Along with many question marks about the long-term effects of e-cigarettes, experts are concerned young people will eventually migrate from vaping to smoking. Áilin Quinlan reports.
News the sale of e-cigarettes to children is to be banned under new legislation has been welcomed by health charities but they warn more stringent regulation of vaping products is needed.
Not only will The Public Health (Tobacco Products and Nicotine Inhaling Products) Bill prohibit the sale of ‘vapes’ — tobacco- and nicotine-inhaling products — to persons under the age of 18, it will also make it illegal for under-18s to sell such products. Furthermore, the legislation will introduce a new licensing system for the retail sale of these items.
It will come as a relief to many families, as concern about the potential health effects of e-cigarettes grows — last month a 17-year-old boy in New York became the youngest person in the US to have died due to a vaping-related illness.
It’s believed at least five people have died in the US from vaping-related illnesses, while hundreds of cases of severe pulmonary disease have been linked to vaping in recent months. It’s estimated there may be more than 450 possible cases of pulmonary illness associated with vaping in the USA.
Last week Health Minister Simon Harris said the “jury was out” on whether vaping actually helps people to give up smoking, adding there was a “very big difference” between an adult in their 40s who had been smoking for 20 years switching from tobacco to an e-cigarette and a child who has never smoked, beginning to smoke e-cigarettes.
We should all be concerned, he warned, “about the cynical behaviour of big tobacco companies” in trying to “hook” the next generation onto nicotine products.
“The law I got approval for will ban the sale of e-cigarettes to anyone under the age of 18, will ban the sale of tobacco from vending machines because we know it’s easier for kids to access tobacco through vending machines,” he said, adding that it would also bring in a new licensing regime.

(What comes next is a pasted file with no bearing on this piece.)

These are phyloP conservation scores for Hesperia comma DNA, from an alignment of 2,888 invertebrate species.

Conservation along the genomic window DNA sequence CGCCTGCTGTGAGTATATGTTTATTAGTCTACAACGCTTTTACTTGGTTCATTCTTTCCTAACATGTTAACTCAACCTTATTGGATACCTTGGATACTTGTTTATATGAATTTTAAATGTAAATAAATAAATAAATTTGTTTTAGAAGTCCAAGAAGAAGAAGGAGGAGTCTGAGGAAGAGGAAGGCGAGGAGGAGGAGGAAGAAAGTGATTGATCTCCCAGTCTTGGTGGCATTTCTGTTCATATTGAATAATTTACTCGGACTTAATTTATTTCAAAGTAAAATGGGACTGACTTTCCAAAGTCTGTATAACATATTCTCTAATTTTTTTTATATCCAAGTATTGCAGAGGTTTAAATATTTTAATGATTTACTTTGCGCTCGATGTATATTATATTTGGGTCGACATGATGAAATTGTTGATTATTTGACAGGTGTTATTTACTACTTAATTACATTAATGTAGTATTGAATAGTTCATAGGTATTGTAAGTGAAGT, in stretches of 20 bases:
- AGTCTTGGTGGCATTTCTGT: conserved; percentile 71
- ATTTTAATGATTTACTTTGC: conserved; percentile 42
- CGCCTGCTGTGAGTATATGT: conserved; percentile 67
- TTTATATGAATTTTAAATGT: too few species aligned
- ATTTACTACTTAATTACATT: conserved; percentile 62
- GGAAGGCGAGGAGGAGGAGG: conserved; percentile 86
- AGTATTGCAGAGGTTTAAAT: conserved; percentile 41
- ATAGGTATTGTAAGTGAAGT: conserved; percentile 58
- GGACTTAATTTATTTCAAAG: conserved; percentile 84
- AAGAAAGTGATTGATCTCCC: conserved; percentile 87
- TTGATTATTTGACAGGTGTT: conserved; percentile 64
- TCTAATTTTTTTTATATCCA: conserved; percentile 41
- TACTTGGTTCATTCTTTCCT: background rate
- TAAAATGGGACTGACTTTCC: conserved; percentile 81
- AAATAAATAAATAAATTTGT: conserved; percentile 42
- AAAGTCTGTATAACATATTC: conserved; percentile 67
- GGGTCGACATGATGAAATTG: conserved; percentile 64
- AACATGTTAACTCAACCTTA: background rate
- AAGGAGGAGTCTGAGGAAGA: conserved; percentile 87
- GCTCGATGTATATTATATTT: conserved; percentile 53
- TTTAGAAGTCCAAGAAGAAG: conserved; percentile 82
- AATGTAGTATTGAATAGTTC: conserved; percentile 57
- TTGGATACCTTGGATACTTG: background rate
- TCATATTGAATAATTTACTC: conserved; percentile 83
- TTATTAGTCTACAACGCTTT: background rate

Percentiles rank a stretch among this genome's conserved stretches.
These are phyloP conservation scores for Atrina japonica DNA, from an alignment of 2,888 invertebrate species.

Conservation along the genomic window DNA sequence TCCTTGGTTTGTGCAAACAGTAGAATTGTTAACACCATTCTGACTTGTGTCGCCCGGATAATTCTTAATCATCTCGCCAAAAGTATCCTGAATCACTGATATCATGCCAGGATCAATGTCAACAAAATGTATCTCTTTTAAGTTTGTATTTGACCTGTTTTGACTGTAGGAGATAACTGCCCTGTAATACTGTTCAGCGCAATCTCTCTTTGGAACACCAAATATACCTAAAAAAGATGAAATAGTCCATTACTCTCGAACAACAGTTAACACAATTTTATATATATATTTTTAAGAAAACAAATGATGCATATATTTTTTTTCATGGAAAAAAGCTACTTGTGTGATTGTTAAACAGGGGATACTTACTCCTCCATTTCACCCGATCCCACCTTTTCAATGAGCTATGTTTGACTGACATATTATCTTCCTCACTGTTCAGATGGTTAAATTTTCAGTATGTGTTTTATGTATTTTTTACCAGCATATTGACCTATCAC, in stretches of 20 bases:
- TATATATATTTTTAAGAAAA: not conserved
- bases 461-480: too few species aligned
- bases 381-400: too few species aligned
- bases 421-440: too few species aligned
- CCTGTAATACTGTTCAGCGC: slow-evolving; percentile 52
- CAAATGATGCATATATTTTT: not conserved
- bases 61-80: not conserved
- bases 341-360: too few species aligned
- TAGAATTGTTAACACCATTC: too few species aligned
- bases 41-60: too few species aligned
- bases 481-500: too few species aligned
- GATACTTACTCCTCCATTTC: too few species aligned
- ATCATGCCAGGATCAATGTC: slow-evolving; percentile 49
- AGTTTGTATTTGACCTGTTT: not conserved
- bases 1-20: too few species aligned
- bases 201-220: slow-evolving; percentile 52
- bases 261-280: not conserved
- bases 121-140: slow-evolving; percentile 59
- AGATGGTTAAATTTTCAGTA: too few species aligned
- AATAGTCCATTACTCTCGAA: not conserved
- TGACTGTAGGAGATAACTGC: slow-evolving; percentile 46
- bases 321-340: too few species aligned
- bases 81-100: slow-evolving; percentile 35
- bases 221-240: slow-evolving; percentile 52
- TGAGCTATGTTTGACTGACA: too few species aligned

News of the proposed changes comes amid growing concern about the epidemic of e-cigarette use by children particularly in the US where the Surgeon General last year labelled the craze for vaping a “teen vaping epidemic”.
Last February, the US Centre for Disease Control and Prevention found almost five million teenagers in the country used e-cigarettes.
E-cigarettes contain very little nicotine — for example, Juul pods contain 20mg/ml nicotine or a level of just 1.7% — so why all the fuss?
Although generally thought to be safer than traditional cigarettes which kill up to half of all lifetime users, according to the World Health Organisation, the long-term health effects of vaping are still largely unknown.
In Ireland — while specific up-to-date research on vaping trends among children and young people is not available — the 2018 Health Ireland Survey indicates low e-cigarette usage among young people in Ireland, showing that 99% of people who use vaping products are former smokers.
In Britain also, teens don’t appear to have fallen for the vaping craze to the same extent as their US contemporaries — earlier this year, the Public Health England organisation reported that less than 2% of 11-18-year-olds vape weekly.
E-cigarettes are widely available in Ireland. The popular Juul brand launched its sleek, flash-drive- style e-cigarettes in Ireland a few months ago.
Research published earlier this year in Science News warned teenagers are more likely than adults to use fruit-flavoured and sweet cigarettes, believing that sweet flavours — mango, apple and berry-flavoured options — are less harmful than tobacco flavours.
A recent US study led by Dr Samir Soneji at Dartmouth College, New Hampshire, found teen and young adult vapers were not only more likely than older adult vapers to use fruit- and candy-flavoured e-cigarettes, but were also more likely to concurrently use multiple flavour types.